Today’s dose of NIF – daily News, Interesting & Funny … Pray for Terri!

  • shari

    Has anyone found out how this happened to her? It seems that its possible that her husband did it and has refused her therapy because she will eventually be able to point the finger at him. I wonder why when the case is discussed on the news, no one points out that although her husband has recived money for her therapy he has refused her any.

  • http://TheEverwiseBoonton.blogspot.com Boonton

    shari demonstrates nicely why these types of cases should not be decided in the media circus & instead be decided by the legal system.
    I’ve poked around the save Terri web site and I didn’t find any reference to the judge banning ‘soft foods’. It’s a big site, though, and if someone would like to provide a link I’d be happy to look at the documents.
    I did notice, however, a ‘settlement offer’ from her family basically saying that her husband could divorce her but still retain the full financial benefits of her estate even if he remarries. That would partially eliminate the allagation that he just wants to kill her for the money.

  • Mr Ed

    If I’m unable to eat then I’ll die. A feeding tube is a technological intervention. Suppose my stomach ceases to work, is there any difference between a feeding tube which functions as an artificial esphogous and an artificial stomach? What logic allows me to refuse the latter but not the former?
    None. Medical science may develop an artificial stomach that lets people lead otherwise normal lives.
    Besidee, the fact that a feeding tube is a technological intervention has nothing to do with it. Before irrigation systems, which was a technological intervention, whole communites probably starved.

  • Mr Ed

    The question is if technology is opening up an extended area in between those two extremes. It certainly is and that is not because of a ‘culture of death’ but because the culture of life is pushing the envelope.
    I agree. And, for the record, I never used the term ‘culture of death’. Rather, I think we live in a culture of comfort. Taking this case as an example, the parents, arguable from a different culture, are doing everything in their power to keep Terri alive even though it is at a great hardship to them personally. The husband, however, and from our culture, wants to let Terri die because he says that he thinks she is suffering. Well, is suffering a reason to die? People often go to great lengths to extend their lives even in the midst of great suffering. Jews went through great suffering in concentration camps but they continued to want to live.

  • http://TheEverwiseBoonton.blogspot.com Boonton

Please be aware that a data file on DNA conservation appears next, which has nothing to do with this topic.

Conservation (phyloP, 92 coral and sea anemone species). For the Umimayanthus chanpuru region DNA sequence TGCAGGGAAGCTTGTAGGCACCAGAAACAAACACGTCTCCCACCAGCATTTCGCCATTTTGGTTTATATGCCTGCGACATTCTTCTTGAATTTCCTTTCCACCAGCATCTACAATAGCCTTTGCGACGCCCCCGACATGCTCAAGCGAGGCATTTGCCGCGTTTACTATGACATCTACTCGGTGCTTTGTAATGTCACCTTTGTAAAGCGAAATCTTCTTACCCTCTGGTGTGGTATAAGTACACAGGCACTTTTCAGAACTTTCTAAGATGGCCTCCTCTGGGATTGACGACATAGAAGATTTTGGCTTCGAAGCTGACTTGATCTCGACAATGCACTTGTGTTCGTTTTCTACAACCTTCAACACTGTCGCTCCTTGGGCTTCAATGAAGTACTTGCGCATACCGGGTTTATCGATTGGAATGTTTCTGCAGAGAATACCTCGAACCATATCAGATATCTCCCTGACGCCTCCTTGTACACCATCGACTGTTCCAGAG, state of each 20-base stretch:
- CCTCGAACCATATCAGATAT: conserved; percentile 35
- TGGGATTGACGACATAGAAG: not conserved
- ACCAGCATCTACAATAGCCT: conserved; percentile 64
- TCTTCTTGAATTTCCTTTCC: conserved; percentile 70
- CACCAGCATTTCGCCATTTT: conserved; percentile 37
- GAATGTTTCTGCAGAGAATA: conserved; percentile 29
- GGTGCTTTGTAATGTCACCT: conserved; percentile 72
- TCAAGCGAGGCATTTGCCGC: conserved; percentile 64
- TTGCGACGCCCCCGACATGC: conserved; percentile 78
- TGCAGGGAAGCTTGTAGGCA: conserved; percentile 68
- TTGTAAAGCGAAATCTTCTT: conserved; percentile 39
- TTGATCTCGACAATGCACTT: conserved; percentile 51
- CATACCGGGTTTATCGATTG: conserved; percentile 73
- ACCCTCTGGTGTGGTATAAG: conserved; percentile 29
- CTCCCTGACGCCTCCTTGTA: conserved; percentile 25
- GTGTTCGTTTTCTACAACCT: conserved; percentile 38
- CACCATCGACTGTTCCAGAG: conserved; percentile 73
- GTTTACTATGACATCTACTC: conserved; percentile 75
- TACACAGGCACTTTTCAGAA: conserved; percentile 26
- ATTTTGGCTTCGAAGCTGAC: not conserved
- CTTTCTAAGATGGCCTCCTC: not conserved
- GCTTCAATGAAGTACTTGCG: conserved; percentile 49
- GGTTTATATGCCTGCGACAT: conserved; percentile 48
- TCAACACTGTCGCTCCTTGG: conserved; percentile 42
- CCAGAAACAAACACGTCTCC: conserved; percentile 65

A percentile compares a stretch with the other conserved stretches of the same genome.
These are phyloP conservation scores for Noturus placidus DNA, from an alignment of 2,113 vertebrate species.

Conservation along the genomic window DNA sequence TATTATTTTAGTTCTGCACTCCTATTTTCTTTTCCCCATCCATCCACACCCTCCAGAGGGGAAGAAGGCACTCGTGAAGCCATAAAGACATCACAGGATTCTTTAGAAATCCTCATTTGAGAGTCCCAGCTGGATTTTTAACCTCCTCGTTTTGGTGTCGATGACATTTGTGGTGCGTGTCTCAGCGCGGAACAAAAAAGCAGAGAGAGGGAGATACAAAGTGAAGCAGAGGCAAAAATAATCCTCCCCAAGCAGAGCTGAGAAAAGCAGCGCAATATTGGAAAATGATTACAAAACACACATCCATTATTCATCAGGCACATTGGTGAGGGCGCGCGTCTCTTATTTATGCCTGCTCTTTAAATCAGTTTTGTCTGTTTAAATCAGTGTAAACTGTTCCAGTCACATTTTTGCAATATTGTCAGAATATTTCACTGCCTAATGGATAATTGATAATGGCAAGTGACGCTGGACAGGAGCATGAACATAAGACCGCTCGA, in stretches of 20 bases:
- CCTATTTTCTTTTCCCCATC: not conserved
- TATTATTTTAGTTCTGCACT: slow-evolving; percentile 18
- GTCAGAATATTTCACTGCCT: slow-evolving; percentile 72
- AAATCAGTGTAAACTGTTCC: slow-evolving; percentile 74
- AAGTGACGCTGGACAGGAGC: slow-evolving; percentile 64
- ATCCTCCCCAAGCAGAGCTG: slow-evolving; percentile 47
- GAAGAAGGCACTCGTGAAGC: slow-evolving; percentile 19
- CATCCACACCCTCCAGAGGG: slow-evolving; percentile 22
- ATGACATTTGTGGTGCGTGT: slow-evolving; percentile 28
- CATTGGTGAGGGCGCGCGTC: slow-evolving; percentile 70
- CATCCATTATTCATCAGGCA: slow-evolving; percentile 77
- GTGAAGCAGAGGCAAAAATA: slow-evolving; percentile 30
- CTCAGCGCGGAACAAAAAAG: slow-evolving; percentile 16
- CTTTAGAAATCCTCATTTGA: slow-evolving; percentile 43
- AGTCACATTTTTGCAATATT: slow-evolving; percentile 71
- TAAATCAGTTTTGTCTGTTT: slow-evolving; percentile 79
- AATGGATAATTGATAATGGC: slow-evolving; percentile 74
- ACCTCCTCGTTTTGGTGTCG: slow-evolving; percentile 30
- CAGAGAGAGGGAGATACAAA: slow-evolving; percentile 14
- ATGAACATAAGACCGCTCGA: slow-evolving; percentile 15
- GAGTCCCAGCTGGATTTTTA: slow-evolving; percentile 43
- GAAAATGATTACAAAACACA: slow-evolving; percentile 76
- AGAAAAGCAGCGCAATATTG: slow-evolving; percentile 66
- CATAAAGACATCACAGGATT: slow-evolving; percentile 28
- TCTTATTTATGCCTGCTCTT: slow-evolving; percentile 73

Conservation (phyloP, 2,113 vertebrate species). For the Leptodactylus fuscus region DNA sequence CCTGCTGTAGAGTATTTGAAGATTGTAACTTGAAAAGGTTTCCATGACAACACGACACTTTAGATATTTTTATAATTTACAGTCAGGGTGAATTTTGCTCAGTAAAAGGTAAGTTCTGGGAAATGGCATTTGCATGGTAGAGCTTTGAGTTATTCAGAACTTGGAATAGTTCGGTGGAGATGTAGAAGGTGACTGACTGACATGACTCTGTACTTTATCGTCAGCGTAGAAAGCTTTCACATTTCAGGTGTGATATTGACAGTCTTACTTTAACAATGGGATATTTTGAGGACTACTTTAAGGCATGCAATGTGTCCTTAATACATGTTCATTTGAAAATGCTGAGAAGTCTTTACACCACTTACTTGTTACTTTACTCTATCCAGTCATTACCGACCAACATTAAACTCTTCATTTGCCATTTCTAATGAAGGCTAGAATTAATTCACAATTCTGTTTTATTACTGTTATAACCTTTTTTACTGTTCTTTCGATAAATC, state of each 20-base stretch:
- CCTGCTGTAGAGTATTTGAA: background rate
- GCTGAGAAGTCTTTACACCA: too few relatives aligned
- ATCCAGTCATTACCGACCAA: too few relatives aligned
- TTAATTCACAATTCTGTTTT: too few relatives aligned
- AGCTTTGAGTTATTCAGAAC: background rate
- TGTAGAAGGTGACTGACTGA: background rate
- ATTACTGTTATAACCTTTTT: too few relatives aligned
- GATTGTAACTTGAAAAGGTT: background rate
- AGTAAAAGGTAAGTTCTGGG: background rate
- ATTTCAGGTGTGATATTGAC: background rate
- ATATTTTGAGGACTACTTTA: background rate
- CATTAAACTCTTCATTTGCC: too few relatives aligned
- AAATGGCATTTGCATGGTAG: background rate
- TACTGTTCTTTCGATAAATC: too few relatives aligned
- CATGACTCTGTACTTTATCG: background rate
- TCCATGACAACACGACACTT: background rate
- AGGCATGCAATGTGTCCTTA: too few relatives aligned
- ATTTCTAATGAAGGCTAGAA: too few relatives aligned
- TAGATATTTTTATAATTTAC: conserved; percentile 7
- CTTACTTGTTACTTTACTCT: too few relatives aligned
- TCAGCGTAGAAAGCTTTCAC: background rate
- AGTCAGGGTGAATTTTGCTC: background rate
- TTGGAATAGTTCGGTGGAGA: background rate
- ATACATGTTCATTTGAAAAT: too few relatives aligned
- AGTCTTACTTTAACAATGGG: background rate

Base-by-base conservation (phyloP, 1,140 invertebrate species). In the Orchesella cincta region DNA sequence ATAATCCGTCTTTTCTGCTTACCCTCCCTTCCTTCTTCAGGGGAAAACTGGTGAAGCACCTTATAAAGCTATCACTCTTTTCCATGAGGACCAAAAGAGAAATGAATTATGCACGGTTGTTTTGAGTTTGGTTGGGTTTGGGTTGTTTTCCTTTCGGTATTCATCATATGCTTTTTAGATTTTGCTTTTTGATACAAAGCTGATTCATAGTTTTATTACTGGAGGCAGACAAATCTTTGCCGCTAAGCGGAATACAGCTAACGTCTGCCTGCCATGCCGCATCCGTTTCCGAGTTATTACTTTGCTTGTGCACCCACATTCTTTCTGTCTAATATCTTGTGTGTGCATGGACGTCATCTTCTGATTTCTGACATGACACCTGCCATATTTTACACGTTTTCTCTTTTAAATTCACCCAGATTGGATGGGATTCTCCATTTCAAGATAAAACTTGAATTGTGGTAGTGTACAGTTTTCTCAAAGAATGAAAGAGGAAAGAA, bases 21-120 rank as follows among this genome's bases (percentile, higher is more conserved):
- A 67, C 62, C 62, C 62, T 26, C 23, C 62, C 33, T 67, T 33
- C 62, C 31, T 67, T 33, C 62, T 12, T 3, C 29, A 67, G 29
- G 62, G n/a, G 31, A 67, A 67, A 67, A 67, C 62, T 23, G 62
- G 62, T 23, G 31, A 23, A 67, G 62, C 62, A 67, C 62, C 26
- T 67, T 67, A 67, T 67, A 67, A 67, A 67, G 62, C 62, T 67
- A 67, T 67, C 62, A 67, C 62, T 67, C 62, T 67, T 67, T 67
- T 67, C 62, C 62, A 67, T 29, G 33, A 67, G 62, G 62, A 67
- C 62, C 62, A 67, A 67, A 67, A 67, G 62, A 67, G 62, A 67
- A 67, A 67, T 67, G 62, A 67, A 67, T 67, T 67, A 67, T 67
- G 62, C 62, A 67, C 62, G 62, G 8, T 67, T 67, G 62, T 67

Mr. Ed,
    You are dodging the point. No one thinks food should be denied to one who can eat naturally, nor air to one who can breath naturally. However what is being asked here is direct intervention to the body. You’re telling me that not only would you say refusing a feeding tube is an attempted suicide but also refusing artificial organs would also be attempted suicide?
    The ‘sacredness of life’ would appear to be little more than a sacredness of metabolic processes

  • http://TheEverwiseBoonton.blogspot.com Boonton

    And also because he feels she would not want the intervention that is being proposed. It would be one thing if he was proposing active intervention to cause death (even if she left unimpeachable evidence it would be her wish) but that is not what is happening here.

  • LPP

    What is not being reported about this case astounds me:
    1. Michael Schiavo did not decide, on his own, to have the feeding tube removed. It has been his position that it would have been what Terri wanted, and he could have had it removed. However, he requested a court to act as her surrogate and decide if that is indeed what she would have wanted. The court heard testimony on both sides and determined by clear and convincing evidence that she would have wanted the tube removed.

  • Mr Ed

    Why stop there? Why not keep her mechanically enabled for eternity? Heart and lung machine, the whole shebang?
    That’s a bit of a red herring, don’t you think? Her vital organs are working. She is just not capable of feeding herself.

  • LPP

    2. The legal default IS for the person to remain alive and is only overcome by clear and convincing evidence.
    3. The case has been appealed several times and no error has been found in the lower court

  • LPP

    1a. The court’s decision re what Terri would have wanted rested more than solely on Michael’s testimony.

  • http://TheEverwiseBoonton.blogspot.com Boonton

    But as Mr. Ed appears to have agreed, there is no logical difference between your mouth not working (which is as vital an organ as any) and any other organ. Her husband would be a murder in the eyes of his critics even if he said no replacing every single organ of hers with an artificial or transplanted replacement!
    To me this case has the smell of a right wing version of the Mumia case. For those who aren’t familiar with it, Mumia is a guy from Phillie who shot and killed a cop back in the early 70’s. When you first hear about the case it is usually a series of inconsistencies and dubious bits of evidence. It is very easy to be convinced that he was framed either as part of some conspiracy (he was a radical left-wing journalist of a sort) or simply because he was an easy target. Dig a bit deeper, however, and you learn that many of the original charges were addressed several times over yet they are continually recycled by left-wing web sites and organizations who are part of the ‘free mumia’ movement. Here again I see lots of charges (her husband wants the money, he’s the one who did it and now wants to kill her so she won’t wake up and testify against him) that are floated over and over again with very little real evidence.